This book is fabulous. One of the few memoirs that accurately gives the reader an idea of what the Bay Areaa was like before the dotcoms and staggering wealth appeared, irrevocably altering the landscape of the real Bay Area forever. It is interesting that so many readers who are uncomfortable with the author's explicit sexual recollections would have no issue buying a Katy Perry or Miley Cyrus record for their young child or themselves. Rebecca's book is not sanitized sexual memoirs as marketin...more
May 13, 2008 T.J. rated it 5 of 5 stars  ·  review of another edition
Recommends it for: multiracial folk, would-be activists, human interest story readers
As a half black, half white male, this book was electrifying as a senior in high school. "I am not a movement child," Rebecca Walker intones, purposefully denying the fact that her parents' marriage was based in part on 60's interracial idealism and exuberance. Her story manages to echo the ache and loneliness and inherent contradiction of multiracial upbringing, particularly in the middle class America that I know so well. Thankfully, Walker rarely slips into over-sentimentality or emotional te...more
I think this is one of those books that I see on the shelf and I can't remember whether I've read it or not, and then I read it, and I still can't remember if this is the first time I'm reading it or not. Hmm. This is what I have to say about this book: just a few days ago at work, I saw a coworker reading Sloan Crossley's I Was Told There Would Be Cake, a book whose popularity baffled me for many reasons, but I realized that I'm just too old for that book. It's a book to read in your early 20s,...more
This book was quite dull at first and it appeared to be one of those books that seems like it would never progress. As it got to the climax, the novel started to get more interesting. Other than that, this was a book about a young girl, Rebecca Leventhal, who experienced discrimination and began to grasp the challenge of expressing her "personal identity." Throughout the novel, she basically learns to be herself and to avoid others from intimidating her. She tries to create a name for herself in...more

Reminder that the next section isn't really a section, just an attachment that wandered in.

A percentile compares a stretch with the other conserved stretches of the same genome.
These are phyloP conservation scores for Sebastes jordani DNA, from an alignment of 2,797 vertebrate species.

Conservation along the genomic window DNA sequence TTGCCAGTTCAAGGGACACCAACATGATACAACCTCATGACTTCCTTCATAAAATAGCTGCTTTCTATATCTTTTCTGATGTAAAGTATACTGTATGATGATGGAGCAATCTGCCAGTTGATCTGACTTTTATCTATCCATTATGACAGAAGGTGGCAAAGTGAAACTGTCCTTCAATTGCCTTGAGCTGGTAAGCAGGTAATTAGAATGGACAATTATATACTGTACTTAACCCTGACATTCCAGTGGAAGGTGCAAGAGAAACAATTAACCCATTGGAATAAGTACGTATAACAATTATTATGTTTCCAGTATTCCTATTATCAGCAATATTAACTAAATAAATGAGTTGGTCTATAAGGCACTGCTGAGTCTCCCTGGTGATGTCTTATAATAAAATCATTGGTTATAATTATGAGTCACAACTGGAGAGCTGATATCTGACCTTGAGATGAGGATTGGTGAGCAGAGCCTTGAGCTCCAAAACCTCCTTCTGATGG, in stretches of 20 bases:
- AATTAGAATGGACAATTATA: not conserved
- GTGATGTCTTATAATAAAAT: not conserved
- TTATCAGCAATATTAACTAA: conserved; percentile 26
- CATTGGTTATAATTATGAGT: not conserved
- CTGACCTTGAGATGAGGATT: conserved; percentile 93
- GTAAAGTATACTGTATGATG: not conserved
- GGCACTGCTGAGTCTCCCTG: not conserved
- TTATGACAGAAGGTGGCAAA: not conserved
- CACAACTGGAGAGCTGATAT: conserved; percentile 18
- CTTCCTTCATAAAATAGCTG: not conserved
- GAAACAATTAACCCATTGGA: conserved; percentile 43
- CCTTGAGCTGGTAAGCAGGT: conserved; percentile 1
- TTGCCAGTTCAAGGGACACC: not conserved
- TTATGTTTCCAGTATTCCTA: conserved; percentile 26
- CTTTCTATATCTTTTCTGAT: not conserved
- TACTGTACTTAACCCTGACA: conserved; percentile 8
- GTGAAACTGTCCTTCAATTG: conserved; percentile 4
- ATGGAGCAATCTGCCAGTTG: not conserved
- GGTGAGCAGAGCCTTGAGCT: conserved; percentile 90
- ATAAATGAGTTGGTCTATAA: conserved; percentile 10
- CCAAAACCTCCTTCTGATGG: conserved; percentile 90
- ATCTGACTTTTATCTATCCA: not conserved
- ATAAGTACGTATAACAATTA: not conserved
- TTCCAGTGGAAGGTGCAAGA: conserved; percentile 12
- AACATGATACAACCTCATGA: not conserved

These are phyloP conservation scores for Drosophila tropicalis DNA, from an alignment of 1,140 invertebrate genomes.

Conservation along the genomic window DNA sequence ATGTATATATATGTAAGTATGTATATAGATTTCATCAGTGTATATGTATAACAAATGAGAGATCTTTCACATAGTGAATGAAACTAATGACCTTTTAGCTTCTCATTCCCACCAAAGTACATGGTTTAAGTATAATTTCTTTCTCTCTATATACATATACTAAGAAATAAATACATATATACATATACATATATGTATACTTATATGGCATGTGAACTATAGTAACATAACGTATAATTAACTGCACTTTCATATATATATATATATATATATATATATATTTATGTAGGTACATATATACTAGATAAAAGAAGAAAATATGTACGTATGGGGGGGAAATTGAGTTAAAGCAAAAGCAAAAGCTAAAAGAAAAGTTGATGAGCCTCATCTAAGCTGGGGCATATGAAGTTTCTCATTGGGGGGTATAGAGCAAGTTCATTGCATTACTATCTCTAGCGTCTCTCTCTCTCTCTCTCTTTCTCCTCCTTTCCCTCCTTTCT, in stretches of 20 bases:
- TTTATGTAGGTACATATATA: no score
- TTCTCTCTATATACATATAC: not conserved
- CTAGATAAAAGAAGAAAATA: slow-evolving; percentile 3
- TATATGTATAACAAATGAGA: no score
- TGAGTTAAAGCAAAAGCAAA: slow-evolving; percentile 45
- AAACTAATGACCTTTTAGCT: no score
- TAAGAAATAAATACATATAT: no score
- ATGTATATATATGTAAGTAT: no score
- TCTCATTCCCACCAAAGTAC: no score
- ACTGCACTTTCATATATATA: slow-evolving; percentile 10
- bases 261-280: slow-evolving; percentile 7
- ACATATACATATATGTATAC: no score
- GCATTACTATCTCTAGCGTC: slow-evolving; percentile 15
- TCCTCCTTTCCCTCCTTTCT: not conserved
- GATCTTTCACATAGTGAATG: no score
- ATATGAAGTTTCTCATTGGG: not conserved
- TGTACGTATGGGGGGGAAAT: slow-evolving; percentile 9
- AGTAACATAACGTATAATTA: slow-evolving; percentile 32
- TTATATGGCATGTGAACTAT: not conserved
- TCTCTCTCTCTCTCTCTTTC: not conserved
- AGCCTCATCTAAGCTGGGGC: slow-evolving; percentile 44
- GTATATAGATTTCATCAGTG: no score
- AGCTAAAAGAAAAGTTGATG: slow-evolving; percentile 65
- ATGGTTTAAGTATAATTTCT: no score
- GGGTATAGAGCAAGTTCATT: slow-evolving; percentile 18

this book was really absorbing, but pretty disjointed. i thought a decent amount of it seemed like it was more suited for rebecca walker's journal than a published book. i wish there had been more of a narrative arc, and i also wish it had been more queer! we get an endless exhaustive run-down of her many boyfriends, even the ones that don't seem terribly significant to her life, and only a vague mention of the female partner she's raising a child with at the time of the writing. a big theme of...more
I read this book for several reasons. First, I heard an interview with Rebecca Walker about a year ago and was captivated by her story. I love a good memoir, particularly one that deals with identity development. I fully admit that my second reason for reading the book was that it was written by Alice Walker's daughter. I am not familiar with Rebecca Walker's work as a feminist and writer, but my respect for her mother was enough to draw me in.

It took a few chapters for me to ease into Walker's...more